By Eric Bohl
In February a bill establishing a Prescription Drug Monitoring Program (PDMP) passed the Missouri House of Representatives. This is at least the eighth consecutive year such a bill has passed the House. Unfortunately, each year the bill has gotten bogged down in the Missouri Senate and ultimately failed to pass.
A PDMP is a tool to help doctors and pharmacists recognize the early signs of prescription drug abuse. Often they can intervene before a situation becomes too hard to solve. The program would keep track of a patient’s prescription history for Schedule II through IV drugs. These Schedules include opioids, anabolic steroids and valium. A PDMP would let doctors and pharmacists review their patients’ history. The information could help them make better-informed decisions of how to treat their patients’ needs.
PDMPs are effective at reducing doctor shopping and overprescription of opioids. The CDC has documented numerous such cases following implementation of a PDMP. For example, one year after mandating that prescribers check the state’s PDMP before prescribing opioids, New York saw a 75% drop in patients seeing multiple prescribers for the same drugs.
While a PDMP is not a silver bullet to end opioid addiction, it is an important piece of the solution. This is a key element of the Trump administration’s five-point strategy to fight the opioid epidemic. This effort, led by the Department of Health and Human Services (HHS), has contributed to a nationwide slowing of the epidemic.
Incredibly, Missouri remains the only state in the nation without a PDMP. Amid the largest drug crisis in our nation’s history, it’s disappointing that every state but ours has taken this step. In 2018, the last year for which data were available, 1,132 Missourians died from an opioid overdose. This is more than double the number from 10 years earlier. Over 47,000 Americans died from opioids that year, more than died at the height of the AIDS epidemic.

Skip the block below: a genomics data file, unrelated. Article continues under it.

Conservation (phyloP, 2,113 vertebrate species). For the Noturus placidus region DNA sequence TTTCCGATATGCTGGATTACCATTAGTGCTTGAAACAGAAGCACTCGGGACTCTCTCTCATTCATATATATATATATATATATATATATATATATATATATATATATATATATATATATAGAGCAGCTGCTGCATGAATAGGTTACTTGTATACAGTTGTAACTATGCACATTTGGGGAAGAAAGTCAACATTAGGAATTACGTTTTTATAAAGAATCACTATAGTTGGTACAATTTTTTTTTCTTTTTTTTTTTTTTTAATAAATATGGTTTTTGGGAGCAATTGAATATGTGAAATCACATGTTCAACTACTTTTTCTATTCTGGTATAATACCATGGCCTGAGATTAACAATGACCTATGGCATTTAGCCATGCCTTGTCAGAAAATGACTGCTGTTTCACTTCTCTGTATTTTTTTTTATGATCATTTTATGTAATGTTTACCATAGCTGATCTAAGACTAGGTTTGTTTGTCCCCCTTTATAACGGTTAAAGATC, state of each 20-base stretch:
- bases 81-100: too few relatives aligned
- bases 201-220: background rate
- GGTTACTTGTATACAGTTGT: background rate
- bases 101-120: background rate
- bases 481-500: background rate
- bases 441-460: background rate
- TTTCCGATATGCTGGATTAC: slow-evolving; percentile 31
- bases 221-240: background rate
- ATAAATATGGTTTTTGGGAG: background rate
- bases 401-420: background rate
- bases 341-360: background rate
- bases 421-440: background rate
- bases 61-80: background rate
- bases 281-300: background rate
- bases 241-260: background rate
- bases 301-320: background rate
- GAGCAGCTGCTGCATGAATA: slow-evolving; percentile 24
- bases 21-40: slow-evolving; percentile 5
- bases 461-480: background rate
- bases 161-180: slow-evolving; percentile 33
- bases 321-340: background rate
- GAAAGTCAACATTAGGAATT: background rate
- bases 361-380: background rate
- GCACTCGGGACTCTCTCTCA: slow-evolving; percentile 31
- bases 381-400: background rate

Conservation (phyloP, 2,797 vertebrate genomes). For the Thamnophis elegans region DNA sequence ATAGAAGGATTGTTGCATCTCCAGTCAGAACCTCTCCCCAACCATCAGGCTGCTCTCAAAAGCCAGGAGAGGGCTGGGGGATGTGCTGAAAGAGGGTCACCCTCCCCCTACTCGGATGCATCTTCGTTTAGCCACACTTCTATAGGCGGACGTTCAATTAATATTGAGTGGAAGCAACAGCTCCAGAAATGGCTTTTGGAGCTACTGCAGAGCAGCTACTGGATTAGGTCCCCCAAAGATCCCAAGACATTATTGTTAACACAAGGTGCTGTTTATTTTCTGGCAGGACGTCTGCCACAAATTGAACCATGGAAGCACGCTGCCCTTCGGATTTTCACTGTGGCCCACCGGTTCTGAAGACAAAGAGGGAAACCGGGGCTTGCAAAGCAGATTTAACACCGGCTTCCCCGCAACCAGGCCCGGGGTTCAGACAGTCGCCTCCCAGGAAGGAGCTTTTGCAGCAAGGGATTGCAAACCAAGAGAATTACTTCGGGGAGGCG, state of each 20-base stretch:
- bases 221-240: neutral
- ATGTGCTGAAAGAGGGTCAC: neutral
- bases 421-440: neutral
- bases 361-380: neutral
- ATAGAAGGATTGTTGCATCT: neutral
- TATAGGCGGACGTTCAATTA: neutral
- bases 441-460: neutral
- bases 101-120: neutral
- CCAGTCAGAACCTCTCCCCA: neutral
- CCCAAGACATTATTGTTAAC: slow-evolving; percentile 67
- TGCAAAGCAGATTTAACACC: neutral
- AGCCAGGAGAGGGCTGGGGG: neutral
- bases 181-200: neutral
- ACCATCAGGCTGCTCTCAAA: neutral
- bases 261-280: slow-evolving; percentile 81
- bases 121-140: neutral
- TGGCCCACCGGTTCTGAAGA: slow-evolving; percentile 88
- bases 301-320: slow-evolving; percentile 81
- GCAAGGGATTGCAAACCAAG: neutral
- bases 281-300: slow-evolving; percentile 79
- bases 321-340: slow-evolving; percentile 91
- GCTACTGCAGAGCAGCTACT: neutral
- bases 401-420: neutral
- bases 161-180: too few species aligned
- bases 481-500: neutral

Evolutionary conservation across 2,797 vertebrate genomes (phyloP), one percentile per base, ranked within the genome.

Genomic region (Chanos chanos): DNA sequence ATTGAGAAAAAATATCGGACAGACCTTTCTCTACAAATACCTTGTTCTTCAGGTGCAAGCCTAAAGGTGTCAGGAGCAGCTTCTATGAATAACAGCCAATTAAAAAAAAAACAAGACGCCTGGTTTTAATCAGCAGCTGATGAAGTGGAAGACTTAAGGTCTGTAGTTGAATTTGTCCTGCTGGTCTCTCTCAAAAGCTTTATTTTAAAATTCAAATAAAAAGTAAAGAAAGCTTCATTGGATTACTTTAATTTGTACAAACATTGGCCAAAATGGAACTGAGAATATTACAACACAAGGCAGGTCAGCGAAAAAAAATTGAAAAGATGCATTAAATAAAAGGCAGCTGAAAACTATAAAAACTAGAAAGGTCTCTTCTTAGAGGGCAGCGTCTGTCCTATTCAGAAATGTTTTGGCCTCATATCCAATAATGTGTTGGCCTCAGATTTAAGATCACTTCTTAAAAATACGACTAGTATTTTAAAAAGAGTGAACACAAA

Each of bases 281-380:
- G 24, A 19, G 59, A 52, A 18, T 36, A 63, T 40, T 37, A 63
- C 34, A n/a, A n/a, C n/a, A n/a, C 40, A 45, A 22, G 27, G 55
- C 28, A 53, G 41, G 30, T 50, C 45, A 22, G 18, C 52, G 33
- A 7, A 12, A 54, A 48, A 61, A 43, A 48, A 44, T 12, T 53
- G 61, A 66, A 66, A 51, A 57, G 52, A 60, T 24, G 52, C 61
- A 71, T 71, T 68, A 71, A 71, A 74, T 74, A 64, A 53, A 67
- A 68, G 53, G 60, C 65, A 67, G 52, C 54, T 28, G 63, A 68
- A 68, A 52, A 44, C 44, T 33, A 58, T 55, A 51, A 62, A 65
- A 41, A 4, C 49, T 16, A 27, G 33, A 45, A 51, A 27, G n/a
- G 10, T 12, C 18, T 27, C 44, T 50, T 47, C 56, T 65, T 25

Representative Holly Rehder (R-Scott City) has led the push for a Missouri PDMP for the past seven years. Senator Tony Luetkemeyer (R-Parkville) is championing the bill in the Senate. For years, a small handful of state senators have blocked their efforts. These senators claim that a PDMP would constitute an invasion of privacy and invite government abuse.
The hypothetical situations these senators toss around are not based on evidence or experience. Forty-nine other states have had PDMPs for years, and the senators’ catastrophic predictions have never materialized.
Privacy is important to Missourians, as it should be. In reality, though, we have often decided to allow monitoring to occur when the risk to the public is great. Sales of many dangerous substances have been monitored for years. For example, an average Joe cannot just walk into any corner drug store and purchase plutonium or high explosives. It could easily be argued that opioids are even more dangerous than these substances. Plutonium and explosives together don’t kill anywhere near 1,100 of our fellow citizens each year.
The Trump administration is correct – Missouri needs a PDMP so doctors can finally have the necessary tools to fight opioid addiction. The Missouri Senate should take notice and enact a Prescription Drug Monitoring Program.
Eric Bohl, of Columbia, Missouri, is Director of Public Affairs and Advocacy for Missouri Farm Bureau, the state’s largest farm organization.